The repos, roundcube, exim/dovecot, those are all less likely based on circumstantial evidence (I'm not sharing my evidence as it's larger than just me, just telling you I have it, trusting me is a choice you can make or not make).

    One other thing to note: The reports of compromises continuing after disabling the panel I would take with a grain of salt right now. There are a lot of people out there getting rooted every day, and a lot of them may even be migrating an infection to new servers from old ones. There will also be a hefty amount of people being compromised at the user level due to vulnerable PHP scripts on a daily basis. We just don't know, but with the panel disabled VestaCP's stack isn't quite unique or custom enough to have me highly convinced that it's something else other than the panel.

  • @jarland @Mark_O_Polo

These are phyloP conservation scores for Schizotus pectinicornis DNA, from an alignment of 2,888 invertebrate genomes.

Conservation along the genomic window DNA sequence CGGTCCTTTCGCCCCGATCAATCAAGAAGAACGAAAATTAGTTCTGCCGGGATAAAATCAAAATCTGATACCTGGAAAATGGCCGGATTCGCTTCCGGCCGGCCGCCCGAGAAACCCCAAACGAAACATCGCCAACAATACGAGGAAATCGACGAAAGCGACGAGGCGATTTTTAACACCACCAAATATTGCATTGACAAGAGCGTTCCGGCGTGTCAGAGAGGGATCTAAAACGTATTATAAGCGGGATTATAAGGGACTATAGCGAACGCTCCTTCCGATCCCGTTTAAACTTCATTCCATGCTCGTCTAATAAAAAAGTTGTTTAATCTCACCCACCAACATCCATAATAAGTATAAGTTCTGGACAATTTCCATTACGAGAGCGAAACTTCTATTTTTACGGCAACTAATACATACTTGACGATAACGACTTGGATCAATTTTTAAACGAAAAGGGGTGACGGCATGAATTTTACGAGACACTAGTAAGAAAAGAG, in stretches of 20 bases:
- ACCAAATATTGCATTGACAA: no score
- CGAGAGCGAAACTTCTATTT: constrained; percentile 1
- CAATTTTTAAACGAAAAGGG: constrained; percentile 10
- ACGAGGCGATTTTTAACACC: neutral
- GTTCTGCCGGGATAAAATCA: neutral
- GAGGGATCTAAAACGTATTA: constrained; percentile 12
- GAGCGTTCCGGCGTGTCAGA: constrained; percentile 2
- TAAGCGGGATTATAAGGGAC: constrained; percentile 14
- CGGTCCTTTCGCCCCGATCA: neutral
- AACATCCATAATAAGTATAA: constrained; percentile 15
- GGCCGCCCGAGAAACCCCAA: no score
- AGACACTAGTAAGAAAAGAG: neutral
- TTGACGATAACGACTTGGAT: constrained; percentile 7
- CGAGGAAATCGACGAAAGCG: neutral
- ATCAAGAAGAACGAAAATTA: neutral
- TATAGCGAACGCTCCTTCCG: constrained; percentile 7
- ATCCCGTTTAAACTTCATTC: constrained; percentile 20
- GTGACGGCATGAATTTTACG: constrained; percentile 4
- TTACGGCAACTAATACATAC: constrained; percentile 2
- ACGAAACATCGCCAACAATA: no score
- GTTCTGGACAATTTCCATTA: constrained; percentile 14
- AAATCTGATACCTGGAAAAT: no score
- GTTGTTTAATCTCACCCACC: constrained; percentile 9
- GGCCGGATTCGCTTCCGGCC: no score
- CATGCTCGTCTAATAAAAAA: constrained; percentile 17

Thank you for the feedback and the note about the infection migrating. I'm worried that if I should use SSH when I access my system to shut the panel down, I may trigger an infection that is already there but dormant, waiting for me to access the system at the root level. Is that logically possible? If it is as serious as you say it is, wouldn't it be better to reload the OS and start from scratch without VestaCP?

  • donlidonli Member

    @deanhills said:

    If it is as serious as you say it is, wouldn't it be better to reload the OS and start from scratch without VestaCP?